A: The 78-inch (6 ½ foot) pipeline will be tunneled under the Sandy Creek Arm of Lake Travis to the south end of the right-of-way of Trails End Road. Open cut and cover methods will be used within the right-of-way of Trails End Road to its intersection with RM 1431. This will typically require excavation of a trench with a width of approximately 10 feet and a depth of 14 feet. After the pipe is installed, the trench will be filled and the ground will be compacted back to its original elevation.
Q: Can all the work be contained within the Trails End Road right-of-way?
A: No. The right of way is 80 feet wide and the contractor will generally be allowed to use only half of it, or 40 feet. In order to construct the pipeline in a cost-effective manner, the contractor will generally need a total width of about 70 feet for temporary storage of pipe materials, equipment working room, etc. Consequently, an additional 30-foot wide temporary construction easement will generally be required from property owners on the side of the road where the pipe is being constructed.
Q: What route, exactly, will the pipeline take? We’re concerned about the pipeline going through the middle of our properties.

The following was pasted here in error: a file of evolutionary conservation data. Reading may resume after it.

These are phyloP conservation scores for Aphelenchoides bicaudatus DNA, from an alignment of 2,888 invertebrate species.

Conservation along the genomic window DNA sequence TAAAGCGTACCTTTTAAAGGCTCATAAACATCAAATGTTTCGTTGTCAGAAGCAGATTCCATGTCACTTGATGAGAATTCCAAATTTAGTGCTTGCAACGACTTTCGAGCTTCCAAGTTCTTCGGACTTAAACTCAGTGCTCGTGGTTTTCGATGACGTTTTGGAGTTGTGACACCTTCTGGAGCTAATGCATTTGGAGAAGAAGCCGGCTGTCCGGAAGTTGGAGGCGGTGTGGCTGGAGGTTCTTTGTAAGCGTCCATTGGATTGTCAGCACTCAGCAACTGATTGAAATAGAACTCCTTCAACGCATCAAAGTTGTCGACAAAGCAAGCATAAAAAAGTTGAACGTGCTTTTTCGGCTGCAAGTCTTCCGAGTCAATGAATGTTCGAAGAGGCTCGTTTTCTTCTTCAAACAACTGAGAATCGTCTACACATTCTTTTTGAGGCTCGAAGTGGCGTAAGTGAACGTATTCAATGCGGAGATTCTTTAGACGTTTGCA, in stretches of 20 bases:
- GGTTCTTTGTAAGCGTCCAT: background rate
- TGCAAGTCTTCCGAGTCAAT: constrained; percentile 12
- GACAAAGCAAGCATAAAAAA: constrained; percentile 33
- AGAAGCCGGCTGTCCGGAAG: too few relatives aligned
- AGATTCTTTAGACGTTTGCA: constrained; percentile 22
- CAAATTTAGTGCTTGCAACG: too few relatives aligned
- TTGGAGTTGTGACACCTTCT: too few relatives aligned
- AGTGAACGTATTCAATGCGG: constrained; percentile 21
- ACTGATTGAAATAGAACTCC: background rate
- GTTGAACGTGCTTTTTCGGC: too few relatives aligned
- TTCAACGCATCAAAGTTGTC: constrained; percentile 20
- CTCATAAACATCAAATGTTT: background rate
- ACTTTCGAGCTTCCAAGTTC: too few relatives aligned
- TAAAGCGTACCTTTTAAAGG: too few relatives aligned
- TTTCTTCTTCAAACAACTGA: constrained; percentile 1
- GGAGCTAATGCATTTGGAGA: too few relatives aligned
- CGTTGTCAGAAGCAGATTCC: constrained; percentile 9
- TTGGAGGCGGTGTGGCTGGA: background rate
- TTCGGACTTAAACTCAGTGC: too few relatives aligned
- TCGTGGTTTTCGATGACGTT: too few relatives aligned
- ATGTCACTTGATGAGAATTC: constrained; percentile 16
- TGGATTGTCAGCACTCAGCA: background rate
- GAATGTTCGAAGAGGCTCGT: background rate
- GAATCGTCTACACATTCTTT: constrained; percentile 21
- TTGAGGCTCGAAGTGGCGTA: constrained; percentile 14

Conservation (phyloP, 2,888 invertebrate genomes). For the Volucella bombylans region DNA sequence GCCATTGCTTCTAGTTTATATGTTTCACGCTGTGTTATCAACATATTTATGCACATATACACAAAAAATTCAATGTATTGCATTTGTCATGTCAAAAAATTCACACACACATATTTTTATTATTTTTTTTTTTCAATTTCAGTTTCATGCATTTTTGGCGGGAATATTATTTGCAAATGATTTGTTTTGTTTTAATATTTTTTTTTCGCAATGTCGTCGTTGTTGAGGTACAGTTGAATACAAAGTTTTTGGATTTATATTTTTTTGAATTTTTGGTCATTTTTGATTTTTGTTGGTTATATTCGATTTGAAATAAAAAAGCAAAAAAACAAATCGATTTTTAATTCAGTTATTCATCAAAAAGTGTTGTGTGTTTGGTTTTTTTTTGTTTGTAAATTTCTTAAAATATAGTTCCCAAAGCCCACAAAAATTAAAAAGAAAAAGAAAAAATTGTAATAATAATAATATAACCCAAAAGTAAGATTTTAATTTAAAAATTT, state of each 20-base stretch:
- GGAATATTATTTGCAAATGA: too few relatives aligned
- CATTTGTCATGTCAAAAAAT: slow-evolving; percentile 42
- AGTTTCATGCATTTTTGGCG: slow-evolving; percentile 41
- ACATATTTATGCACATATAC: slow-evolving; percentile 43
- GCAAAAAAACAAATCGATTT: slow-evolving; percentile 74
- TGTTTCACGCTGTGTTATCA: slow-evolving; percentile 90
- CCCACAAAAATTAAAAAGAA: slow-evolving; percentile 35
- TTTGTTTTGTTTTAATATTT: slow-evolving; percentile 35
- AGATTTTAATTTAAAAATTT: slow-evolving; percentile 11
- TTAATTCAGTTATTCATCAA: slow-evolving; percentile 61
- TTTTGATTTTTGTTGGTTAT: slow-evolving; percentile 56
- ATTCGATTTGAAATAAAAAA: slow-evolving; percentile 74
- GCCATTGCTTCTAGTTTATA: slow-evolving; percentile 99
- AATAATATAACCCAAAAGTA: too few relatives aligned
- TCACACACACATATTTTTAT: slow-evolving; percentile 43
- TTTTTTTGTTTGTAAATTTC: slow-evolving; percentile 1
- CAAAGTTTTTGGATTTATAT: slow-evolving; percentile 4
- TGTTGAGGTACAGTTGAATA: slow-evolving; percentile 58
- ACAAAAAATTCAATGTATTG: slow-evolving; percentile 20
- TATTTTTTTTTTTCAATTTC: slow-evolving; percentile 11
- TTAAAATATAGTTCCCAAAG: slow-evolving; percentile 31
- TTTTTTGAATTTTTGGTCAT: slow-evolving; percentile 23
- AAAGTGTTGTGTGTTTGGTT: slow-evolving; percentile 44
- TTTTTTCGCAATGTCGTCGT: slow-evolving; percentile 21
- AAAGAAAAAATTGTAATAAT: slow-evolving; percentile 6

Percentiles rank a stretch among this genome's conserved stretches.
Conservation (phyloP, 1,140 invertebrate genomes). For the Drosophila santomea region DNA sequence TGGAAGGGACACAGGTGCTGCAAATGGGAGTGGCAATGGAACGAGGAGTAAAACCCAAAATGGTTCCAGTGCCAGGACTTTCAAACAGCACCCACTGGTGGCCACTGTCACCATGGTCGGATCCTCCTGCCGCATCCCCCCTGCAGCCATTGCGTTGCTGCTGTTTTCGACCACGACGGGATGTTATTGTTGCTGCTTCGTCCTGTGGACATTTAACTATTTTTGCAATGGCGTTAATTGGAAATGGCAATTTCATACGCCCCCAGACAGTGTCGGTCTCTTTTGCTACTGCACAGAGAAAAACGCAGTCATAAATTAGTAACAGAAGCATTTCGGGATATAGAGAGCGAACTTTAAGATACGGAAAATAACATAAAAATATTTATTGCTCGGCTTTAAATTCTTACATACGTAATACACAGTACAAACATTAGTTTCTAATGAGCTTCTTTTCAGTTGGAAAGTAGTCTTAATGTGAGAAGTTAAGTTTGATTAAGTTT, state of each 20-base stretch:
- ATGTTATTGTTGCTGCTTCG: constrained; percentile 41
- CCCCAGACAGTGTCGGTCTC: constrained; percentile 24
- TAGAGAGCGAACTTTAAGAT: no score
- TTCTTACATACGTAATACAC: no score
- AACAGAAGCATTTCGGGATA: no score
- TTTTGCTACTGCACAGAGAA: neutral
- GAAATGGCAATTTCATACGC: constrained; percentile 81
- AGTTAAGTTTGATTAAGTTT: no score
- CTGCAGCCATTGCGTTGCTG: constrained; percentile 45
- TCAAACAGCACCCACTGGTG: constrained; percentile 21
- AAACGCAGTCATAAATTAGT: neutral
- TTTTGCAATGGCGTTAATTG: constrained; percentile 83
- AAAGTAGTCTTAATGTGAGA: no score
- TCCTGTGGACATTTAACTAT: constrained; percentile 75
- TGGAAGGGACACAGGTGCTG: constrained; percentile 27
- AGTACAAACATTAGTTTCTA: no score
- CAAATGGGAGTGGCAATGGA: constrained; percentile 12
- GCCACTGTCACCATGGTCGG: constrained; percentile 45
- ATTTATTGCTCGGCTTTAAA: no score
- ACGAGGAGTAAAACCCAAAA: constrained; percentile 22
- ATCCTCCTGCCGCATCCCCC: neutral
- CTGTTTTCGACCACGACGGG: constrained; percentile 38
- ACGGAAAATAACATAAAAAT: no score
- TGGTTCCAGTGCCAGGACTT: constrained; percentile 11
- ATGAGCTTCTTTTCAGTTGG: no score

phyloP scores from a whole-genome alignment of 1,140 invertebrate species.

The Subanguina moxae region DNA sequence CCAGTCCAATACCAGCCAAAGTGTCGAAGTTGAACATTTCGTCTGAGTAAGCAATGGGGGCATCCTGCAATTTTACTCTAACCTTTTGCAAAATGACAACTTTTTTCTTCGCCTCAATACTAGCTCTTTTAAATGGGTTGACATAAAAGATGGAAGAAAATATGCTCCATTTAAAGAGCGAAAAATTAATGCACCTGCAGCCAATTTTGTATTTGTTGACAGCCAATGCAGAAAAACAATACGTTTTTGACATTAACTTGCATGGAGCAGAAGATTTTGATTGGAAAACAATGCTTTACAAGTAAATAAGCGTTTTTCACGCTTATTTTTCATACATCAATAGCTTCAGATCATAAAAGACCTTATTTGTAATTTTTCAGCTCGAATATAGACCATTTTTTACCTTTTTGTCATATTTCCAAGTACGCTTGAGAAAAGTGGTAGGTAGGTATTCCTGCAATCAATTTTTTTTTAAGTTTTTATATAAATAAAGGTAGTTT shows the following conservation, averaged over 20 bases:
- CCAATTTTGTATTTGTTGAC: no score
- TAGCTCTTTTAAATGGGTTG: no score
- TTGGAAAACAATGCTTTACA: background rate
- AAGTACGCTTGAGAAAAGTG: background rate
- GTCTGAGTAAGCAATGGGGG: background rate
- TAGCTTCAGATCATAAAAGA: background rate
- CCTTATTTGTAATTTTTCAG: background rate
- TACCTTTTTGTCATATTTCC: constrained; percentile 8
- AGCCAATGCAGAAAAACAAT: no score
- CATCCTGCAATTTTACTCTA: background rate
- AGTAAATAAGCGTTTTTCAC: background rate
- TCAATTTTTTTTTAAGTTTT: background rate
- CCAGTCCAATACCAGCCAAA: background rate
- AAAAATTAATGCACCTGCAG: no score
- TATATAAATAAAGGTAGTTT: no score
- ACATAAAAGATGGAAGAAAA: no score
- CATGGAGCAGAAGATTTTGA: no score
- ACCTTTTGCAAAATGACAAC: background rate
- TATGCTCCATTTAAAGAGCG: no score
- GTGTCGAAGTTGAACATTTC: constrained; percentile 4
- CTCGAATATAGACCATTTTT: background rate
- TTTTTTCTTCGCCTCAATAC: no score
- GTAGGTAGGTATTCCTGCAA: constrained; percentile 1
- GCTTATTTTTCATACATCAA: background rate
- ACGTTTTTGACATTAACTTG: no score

A: The pipeline will generally be located between the edge of road and the property line within the right-of-way and will be on different sides of the road at different locations depending on the location of existing underground utilities, overhead power lines, and nearby structures.
Q: Why does it cross from the west side to the east side?
A: To minimize conflicts with overhead power lines, existing vegetation, and other surface obstructions.
Q: How will the construction affect the flow of traffic on Trails End Road? Will a temporary lane be constructed? A particular concern is ensuring emergency vehicles have access.
A: Two lanes will be open most of the time, except when pipeline construction crosses from one side of Trails End Road to the other. During such time, one lane will be closed at a time and traffic will be controlled using a flagman to temporarily stop traffic in one direction at a time. Such lane closures will be scheduled during non-peak travel times.
Q: How will the construction impact access to my driveway?
A: The contractor will be required to maintain access to driveways at all times. The only exception is when pipe needs to be installed directly in front of a driveway. In such a case, a resident’s driveway will be shut down for a short period of time (estimated at two to four hours). You will be contacted well in advance of the need to close your driveway to coordinate a convenient time that does not create an undue hardship.
Q: What will you do to ensure travel is safe during construction? Trails End Road has a lot of curves.
A: Safety measures such as barricades, proper signage, and speed limits will be in place as approved by Travis County and other pertinent jurisdictional entities. In addition, barriers will be installed between the construction and the roadway to protect the construction workers and vehicles traveling on Trails End Road.
Q: What impact will the construction have on drainage? We’ve experienced drainage problems as a result of the LCRA pipeline project.